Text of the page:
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Home Blog Ride Reports No Fooling, It’s the Nifty Ten Fifty

No Fooling, It’s the Nifty Ten Fifty

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April Fool's Day was the ideal irony for the 11th annual Nifty Ten Fifty, a notoriously hellish 54-mile, 10,000-feet-of-climbing course up and down Berkeley and Oakland's steepest roads. If you look at the route on Strava, it seems ridiculous. On the bike, it still kind of seems ridiculous, until you finish and then it's just cool.

To anyone familiar, it's not surprising that it was Bruce Carroll's idea to do the Nifty this year. I was convinced by the encouragement that this would "be a great training ride for the Triple Crown Stage Race!" Guess so…

We showed up at the starting point in El Cerrito, at the corner of Moser and Pomona, around 8:15 for a pre-ride meeting before the 8:30 start. It was a chilly morning—Roubaix bib knickers, long sleeve base layer, jersey, vest, double gloves for me, but then I dress like I'm in the Arctic most of the time.

The Nifty route has 10 climbs, but some are actually two, so it seems like more. Joy!

  1. Moser
  2. Terrace/Edwin
  3. Marin from the fountain
  4. El Toyanal/Lomas Cantadas
  5. Centennial/rides/bay-area-climbs/180-centennial-drive
  6. Canon/South Park
  7. Snake/Elverton
  8. Broadway Terrace
  9. Hiller/Norfolk
  10. Claremont/Grizzly/Vollmer

I'd been on most of these before, though had never done Marin from the fountain and hadn't done Hiller from the Tunnel side. We warmed up pretty fast climbing Moser, which sports grades of up to 20%, but is really more in the 15% range. Everyone re-grouped at the top and followed our leader, Bill Oldham (riding with a fractured wrist!), down streets I don't remember and then up the second climb, Terrace. Everyone in the group stayed together, all the while mentally planning for the day's most daunting climb, Marin.

The steepest half-mile of paved road in California is forgiving only in that it has little side streets that you can bail on when you feel like you just might topple. The first few blocks are not bad, really, but I'd done the last three blocks once before with OYJers Reese, Myra, Scott, Joan and Bruce, so I knew they were gut-busters. Once at the top, we got a little ego boost from a car spinning its tires trying to make the summit.

With Marin done, we re-grouped again and pedaled over to Inspiration Point, before heading down Wildcat and over to Toyonal. At the top, the B group split up, with the front half deciding to go ahead to Centennial. By now it had turned into a gorgeous day and all along Skyline the views of the City were stunning.

I don't think I'd ridden up Centennial since college, and then it was on a mountain bike and it hadn't gotten any easier in the years since. Near the top, the large A Group caught us. Bruce definitely could have gone with them but he graciously stayed at my pace and we tailed just behind the As the rest of the way.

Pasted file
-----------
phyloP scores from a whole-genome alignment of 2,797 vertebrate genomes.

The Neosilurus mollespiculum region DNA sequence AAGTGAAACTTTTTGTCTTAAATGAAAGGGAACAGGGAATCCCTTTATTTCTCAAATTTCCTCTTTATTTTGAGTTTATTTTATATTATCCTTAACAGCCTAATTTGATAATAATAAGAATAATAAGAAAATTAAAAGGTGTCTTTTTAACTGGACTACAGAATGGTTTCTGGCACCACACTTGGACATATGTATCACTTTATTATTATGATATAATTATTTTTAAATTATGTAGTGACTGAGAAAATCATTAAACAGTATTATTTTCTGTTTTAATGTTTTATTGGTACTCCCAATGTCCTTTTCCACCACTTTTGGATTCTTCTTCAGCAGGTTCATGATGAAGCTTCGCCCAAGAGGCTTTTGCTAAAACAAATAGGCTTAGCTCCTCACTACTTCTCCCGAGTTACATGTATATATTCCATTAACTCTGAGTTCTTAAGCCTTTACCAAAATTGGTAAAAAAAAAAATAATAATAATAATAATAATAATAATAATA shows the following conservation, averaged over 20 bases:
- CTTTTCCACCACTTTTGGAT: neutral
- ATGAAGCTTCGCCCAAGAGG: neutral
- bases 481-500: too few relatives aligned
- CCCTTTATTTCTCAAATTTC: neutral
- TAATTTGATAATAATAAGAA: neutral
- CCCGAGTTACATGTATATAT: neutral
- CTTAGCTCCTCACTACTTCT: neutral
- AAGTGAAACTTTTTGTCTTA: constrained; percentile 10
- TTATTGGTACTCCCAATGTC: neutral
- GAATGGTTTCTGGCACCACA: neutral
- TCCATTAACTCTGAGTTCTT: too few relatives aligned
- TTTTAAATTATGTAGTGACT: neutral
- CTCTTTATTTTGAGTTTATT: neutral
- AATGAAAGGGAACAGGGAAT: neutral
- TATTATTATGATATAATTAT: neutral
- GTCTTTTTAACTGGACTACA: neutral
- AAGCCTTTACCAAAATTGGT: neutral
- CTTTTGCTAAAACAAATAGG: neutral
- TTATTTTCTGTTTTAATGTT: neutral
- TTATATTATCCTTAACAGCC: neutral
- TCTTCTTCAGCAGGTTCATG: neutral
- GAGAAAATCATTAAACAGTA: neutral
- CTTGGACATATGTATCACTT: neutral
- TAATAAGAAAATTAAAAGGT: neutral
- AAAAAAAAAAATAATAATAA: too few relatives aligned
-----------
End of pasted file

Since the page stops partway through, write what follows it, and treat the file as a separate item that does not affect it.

The middle of a ride always gets a little fuzzy for me but two things stood out—South Park seemed short and Snake was a breeze, like a recovery spin. On the way up Broadway Terrace all I could think about was Hiller, that road to the left when you usually make the right onto Tunnel. It should be called Mountain-er. Or Wall-er. Or just Stupid-er. That is NO hill.

Already tired, we tried to pick up some speed coming down Tunnel, but whatever momentum you have just evaporates as the road pitches. I looked down at the cogset to make sure there wasn't one more gear—there wasn't—then stood up and mashed up and up and up. You’d think that road would mercifully even out once you round the bend, but no, it just keeps going! Once it finally did end, there were a series of smaller climbs on twisty roads I'd never seen, before the descent to Domingo Peet's for a quick drink. The A Group was there, so we hung out until they were ready to go and followed them out.

The last climb of the day is actually a trio—Claremont, Grizzly, and Vollmer. Claremont is a beast even when you're not tired, so I took it easy going up. Once we made that left onto Grizzly though, we knew it was just the few steep sections of Vollmer to finish the day. At the Steam Trains, Bruce charged on ahead and I chased after, making sure to keep just a little in the tank for that final 28-30% insult at the top. And then we were done.

As always, the top of Vollmer was a beautiful view and a satisfying sense of accomplishment. OYJers should head up there some time; it's just a short climb from the Tilden Steam Train water/bathroom stop to one of the area's best views.

So that was the Nifty Ten Fifty. All in all a fantastic ride with a very cool group of people on a perfect April Fool's Day! If you like climbing, you should come out next year. There's a "light" ride too—with only 8000 feet of climbing, if you want to ease into it.

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